Is it OK to cast an _Atomic Type * to void * and back?

Some libraries require a callback function takes an void *(not _Atomic void *). Is it OK to cast an _Atomic Type * to void * and cast back to use it? Like the following code:

#include <stdio.h>
int Call(int(*f)(void*), void *arg){
  return f(arg);
int Use(void *arg){
  return *(_Atomic int *)arg;
_Atomic int g_x;
int main(int argc, const char **argv){
  g_x = argc;
  int y = Call(Use, (void*)&g_x);


  • C 2018 1 says:

    A pointer to void may be converted to or from a pointer to any object type. A pointer to any object type may be converted to a pointer to void and back again; the result shall compare equal to the original pointer.

    So there is no issue in merely converting the pointer to void * and back; the behavior is defined by the C standard. This specification of the conversions does not restrict them regarding atomic types in any way.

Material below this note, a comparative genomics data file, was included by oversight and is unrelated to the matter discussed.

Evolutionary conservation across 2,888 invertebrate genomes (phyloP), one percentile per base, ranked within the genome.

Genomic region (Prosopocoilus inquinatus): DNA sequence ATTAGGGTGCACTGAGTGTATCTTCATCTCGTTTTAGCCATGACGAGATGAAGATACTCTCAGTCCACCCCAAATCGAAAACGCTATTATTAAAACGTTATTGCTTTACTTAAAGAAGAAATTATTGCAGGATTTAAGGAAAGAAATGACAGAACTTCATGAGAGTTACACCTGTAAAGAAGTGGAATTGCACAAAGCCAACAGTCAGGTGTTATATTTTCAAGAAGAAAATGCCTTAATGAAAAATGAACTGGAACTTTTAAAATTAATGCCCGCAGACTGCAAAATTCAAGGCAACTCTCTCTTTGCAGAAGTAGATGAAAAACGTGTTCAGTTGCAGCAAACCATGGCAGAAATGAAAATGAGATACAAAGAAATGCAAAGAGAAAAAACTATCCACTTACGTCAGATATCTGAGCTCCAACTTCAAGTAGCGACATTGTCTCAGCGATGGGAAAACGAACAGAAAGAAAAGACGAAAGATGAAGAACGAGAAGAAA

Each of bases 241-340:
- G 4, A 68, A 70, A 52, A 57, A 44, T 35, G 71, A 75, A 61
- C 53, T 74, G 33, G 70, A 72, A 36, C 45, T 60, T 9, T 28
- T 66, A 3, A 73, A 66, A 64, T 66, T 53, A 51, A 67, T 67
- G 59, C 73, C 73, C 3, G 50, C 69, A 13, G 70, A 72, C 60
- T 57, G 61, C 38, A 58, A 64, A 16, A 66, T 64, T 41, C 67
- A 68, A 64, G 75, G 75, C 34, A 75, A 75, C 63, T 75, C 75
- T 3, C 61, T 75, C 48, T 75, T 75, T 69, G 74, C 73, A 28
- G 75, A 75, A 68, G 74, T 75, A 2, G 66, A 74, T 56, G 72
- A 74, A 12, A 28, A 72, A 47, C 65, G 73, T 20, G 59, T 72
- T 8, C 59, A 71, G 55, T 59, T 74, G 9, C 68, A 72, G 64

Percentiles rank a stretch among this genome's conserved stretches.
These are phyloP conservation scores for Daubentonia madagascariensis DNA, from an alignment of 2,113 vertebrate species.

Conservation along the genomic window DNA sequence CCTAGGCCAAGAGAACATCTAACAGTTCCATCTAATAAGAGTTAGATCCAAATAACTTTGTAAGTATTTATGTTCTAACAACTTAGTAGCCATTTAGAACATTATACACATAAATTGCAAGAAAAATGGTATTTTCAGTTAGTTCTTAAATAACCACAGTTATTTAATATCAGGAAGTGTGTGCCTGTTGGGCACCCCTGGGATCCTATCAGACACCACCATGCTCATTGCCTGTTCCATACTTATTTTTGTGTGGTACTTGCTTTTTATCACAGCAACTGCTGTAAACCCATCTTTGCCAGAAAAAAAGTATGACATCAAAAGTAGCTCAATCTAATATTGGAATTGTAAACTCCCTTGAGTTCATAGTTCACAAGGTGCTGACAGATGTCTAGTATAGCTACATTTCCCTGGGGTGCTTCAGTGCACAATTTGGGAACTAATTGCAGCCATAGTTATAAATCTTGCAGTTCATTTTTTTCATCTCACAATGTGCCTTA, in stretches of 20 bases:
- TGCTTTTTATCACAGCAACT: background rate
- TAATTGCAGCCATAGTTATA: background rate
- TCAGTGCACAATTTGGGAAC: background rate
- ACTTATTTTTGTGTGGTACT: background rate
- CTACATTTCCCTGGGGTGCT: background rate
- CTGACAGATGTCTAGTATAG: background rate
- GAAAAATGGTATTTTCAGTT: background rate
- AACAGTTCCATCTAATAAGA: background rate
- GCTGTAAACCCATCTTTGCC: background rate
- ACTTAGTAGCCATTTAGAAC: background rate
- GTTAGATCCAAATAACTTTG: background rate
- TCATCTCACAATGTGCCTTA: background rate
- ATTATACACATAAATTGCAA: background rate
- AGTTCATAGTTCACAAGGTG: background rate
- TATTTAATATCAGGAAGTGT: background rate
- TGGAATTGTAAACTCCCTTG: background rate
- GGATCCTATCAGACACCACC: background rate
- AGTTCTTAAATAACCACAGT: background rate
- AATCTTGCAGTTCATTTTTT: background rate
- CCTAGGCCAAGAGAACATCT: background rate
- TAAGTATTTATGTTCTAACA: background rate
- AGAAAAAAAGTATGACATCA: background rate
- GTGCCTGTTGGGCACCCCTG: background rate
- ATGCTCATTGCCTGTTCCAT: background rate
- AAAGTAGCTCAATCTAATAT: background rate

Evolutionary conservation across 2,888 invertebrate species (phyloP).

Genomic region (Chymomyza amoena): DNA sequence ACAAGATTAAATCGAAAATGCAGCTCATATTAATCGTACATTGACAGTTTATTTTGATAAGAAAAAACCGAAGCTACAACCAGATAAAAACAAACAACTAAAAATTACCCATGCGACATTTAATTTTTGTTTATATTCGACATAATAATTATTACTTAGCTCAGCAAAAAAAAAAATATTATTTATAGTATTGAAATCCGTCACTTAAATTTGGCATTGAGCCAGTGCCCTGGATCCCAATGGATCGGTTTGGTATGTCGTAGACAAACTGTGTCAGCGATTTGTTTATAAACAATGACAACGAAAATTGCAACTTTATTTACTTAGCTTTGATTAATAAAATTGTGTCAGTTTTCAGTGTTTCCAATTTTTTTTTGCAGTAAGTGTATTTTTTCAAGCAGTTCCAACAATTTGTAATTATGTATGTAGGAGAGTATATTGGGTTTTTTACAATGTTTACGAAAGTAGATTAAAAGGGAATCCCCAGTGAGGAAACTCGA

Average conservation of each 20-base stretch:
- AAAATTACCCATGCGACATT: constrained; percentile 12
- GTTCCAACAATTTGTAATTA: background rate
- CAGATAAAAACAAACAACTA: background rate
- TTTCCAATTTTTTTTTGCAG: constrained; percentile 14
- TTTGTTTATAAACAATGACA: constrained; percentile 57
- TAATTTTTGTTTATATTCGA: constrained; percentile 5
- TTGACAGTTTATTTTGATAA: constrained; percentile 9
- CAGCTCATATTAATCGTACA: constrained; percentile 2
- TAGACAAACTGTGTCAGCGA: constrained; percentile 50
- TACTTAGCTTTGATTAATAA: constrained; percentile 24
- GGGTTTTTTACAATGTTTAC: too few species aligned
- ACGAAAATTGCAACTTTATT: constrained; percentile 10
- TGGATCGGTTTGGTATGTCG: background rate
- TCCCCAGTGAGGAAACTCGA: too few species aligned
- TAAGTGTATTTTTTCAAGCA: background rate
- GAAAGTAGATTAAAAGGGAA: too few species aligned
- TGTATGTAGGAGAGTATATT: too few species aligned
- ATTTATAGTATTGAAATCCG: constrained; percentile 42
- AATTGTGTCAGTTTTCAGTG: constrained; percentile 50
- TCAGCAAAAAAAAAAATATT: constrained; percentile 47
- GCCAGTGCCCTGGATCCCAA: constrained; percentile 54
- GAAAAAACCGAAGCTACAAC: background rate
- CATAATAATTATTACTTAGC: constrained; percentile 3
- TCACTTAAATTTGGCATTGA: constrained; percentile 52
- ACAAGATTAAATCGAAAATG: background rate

The properties regarding atomic types apply to accessing atomic objects. (In particular, C 2018 4 says “The properties associated with atomic types are meaningful only for expressions that are lvalues…”) As long as the void * is not used to access the object through some non-atomic type, it has no consequence on the use of the object.